Despite being technically damselfish, they are not aggressive fish at all and can even be housed with crabs, shrimp, and other invertebrates without running the risk of them being eaten. They are extremely hardy fish too and can live for up to 15 years if cared for correctly.

Here is an overview of blue green reef chromis requirements:

  • Care level: Easy
  • Temperament: Peaceful
  • Maximum Size: 4 inches (10 cm)
  • Temperature: 72 - 78°F (22 - 25.5°C)

Before Setting Up Your 100 Gallon Aquarium

There are some careful considerations you need to take into account before setting up and adding the fish to your new 100 gallon fish tank.

Quarantine Your New Fish

It is crucial that you quarantine your new fish arrivals before introducing them to your aquarium. Due to the size of the tank, chances are you will be adding a fair few different fish and probably at different times too.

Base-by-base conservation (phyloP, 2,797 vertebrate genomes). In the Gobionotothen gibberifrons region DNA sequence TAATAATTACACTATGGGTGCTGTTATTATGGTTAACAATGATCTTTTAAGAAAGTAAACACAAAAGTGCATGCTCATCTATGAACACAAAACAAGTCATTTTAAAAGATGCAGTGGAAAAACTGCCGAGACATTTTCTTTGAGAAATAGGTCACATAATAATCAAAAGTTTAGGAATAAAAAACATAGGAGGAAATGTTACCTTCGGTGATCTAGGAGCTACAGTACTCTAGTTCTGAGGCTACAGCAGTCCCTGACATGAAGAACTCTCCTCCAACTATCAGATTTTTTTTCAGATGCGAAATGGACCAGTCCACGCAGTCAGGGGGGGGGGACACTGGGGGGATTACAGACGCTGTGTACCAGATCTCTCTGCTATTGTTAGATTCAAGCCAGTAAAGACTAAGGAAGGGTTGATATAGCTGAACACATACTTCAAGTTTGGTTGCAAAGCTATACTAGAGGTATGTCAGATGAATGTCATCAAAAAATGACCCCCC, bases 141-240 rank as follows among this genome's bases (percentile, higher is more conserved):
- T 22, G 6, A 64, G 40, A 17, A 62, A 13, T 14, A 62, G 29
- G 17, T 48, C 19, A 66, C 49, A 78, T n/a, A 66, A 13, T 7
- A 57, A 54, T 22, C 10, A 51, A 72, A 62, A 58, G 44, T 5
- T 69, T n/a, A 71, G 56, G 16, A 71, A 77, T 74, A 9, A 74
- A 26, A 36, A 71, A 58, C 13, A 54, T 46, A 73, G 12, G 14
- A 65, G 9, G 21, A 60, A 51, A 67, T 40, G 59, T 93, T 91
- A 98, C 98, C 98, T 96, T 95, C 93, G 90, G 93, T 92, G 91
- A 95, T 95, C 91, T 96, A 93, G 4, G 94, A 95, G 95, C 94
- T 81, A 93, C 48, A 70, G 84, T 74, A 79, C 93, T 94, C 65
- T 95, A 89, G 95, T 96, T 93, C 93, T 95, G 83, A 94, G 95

Due to this, some of your new fish may be carrying parasites, or as we like to call them, aquarium hitchhikers. And you certainly do not want harmful hitchhikers in your tank as they can slowly kill your fish and will spread like wildfire, infecting all inhabitants, even some of the hardier residents.

If you do accidentally have a parasite-infected fish residing in your 100-gallon tank, it can be incredibly difficult to catch it to begin treatment due to the sheer size of the aquarium!

Handling the Aggression of Your Fish